Characteristics: Reports of illness include pulmonary infection, endocarditis, and osteomyelitis. Health effects (for the most part), allergenicity, and toxicity of Neosartorya are closely related to the Aspergillus anamorph and have rarely been studied apart from that primary phase. Aspergillus, as an allergen, has been known to cause Type I (hay fever, asthma), and Type III (hypersensitivity pneumonitis: Humidifier lung, Malt worker’s lung, Compost lung, Wood trimmer’s disease, Straw hypersensitivity, Farmer’s lung, Oat grain hypersensitivity, fumigatus: allergic bronchopulmonary aspergillosis (ABPA), and allergenic fungal sinusitis) symptoms. As a pathogen, it has been known to cause respiratory, invasive, cutaneous, ear, and corneal disease including fumigatus (fungus ball), flavus (nasal sinus lesions), and niger (“swimmer’s ear”). As a toxigenic agent, it produces flavus, fumigatus, niger, usutus, and versicolor causing agents as well as many others.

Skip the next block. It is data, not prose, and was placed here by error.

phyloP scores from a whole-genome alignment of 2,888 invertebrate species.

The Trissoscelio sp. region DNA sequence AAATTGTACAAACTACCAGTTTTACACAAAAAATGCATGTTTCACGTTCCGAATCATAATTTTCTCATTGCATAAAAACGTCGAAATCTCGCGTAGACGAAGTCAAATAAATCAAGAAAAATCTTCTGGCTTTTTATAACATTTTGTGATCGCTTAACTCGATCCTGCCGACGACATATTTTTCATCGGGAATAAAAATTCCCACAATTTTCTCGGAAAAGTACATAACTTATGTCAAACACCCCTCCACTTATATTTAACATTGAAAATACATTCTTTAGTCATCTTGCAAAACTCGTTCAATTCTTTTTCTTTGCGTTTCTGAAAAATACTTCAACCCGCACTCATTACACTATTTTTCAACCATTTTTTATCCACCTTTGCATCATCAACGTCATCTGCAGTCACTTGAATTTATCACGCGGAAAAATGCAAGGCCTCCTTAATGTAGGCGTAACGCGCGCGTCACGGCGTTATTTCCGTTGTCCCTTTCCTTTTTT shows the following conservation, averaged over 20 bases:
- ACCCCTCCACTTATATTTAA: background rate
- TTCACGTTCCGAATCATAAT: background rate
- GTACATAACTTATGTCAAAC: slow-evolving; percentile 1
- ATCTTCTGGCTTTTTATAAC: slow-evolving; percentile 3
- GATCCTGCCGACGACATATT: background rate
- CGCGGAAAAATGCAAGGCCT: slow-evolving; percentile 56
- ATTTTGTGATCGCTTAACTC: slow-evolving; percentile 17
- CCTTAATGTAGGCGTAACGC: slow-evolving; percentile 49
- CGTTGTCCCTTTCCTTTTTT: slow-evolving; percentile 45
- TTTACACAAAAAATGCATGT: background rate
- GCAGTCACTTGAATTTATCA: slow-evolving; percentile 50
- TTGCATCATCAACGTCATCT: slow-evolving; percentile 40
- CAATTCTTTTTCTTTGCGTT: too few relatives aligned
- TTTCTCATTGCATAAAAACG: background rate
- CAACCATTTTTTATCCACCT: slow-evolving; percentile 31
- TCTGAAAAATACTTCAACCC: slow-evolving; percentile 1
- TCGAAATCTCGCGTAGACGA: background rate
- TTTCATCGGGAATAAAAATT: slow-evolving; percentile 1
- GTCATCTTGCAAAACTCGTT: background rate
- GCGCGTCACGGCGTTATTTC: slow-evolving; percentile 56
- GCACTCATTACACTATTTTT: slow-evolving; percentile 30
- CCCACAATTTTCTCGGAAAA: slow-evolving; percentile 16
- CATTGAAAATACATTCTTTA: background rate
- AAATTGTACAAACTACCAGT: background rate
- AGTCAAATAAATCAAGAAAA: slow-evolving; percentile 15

Description: Neosartorya species are the sexual states of Aspergillus species, notably the Aspergillus fumigatus group among others. Neosartorya is common and is most closely related to Emericella, another genus with Aspergillus anamorphs. Neosartorya is likely to be present along with related aspergilli if growth has been long term and the nutrients of the substrate are conducive for the conversion to sexual phase. Reports of illness include pulmonary infection, endocarditis, and osteomyelitis. Health effects (for the most part), allergenicity, and toxicity of Neosartorya are closely related to the Aspergillus anamorph and have rarely been studied apart from that primary phase. May be identified on surfaces by tape lifts, and tease mounts from bulk samples, especially if the Aspergillus anamorph is present. If Neosartorya spores are isolated on culturable (Andersen) sampling, the Aspergillus anamorph is likely to be the identifiable result, at least with primary growth within one week. Spores have somewhat distinctive morphology but would most probably be called “ascospores” on spore trap samples. Natural habitat is soil.